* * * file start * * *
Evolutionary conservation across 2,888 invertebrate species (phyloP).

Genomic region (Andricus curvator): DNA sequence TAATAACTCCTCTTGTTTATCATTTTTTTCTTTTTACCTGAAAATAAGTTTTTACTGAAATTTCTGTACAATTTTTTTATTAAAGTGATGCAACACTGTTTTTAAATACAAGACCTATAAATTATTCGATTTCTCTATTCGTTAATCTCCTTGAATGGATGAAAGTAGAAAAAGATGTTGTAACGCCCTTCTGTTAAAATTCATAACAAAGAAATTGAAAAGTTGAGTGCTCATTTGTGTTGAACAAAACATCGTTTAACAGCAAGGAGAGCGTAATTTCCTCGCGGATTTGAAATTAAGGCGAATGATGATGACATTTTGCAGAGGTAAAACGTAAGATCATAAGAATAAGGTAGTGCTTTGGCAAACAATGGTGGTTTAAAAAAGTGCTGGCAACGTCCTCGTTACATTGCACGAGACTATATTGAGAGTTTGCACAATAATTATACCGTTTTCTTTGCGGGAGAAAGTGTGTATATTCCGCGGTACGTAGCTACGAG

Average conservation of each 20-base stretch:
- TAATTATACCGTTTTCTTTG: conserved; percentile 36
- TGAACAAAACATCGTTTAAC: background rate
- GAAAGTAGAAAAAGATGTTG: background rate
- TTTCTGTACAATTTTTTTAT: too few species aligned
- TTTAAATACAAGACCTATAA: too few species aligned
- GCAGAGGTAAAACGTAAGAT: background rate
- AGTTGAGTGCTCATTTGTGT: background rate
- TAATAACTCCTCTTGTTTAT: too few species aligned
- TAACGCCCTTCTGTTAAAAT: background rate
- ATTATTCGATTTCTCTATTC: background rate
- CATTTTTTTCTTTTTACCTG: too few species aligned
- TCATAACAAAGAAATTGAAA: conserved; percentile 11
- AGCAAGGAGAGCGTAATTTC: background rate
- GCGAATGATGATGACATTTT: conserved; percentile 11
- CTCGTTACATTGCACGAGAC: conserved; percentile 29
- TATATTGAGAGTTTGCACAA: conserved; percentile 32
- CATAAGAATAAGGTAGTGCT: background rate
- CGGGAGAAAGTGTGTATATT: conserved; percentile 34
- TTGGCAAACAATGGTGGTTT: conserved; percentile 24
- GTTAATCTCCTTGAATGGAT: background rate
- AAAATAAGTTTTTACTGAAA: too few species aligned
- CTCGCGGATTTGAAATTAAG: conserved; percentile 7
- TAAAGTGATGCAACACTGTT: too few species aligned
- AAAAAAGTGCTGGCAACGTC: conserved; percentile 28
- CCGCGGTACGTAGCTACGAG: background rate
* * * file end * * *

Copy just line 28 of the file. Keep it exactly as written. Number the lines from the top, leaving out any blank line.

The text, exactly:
- CCGCGGTACGTAGCTACGAG: background rate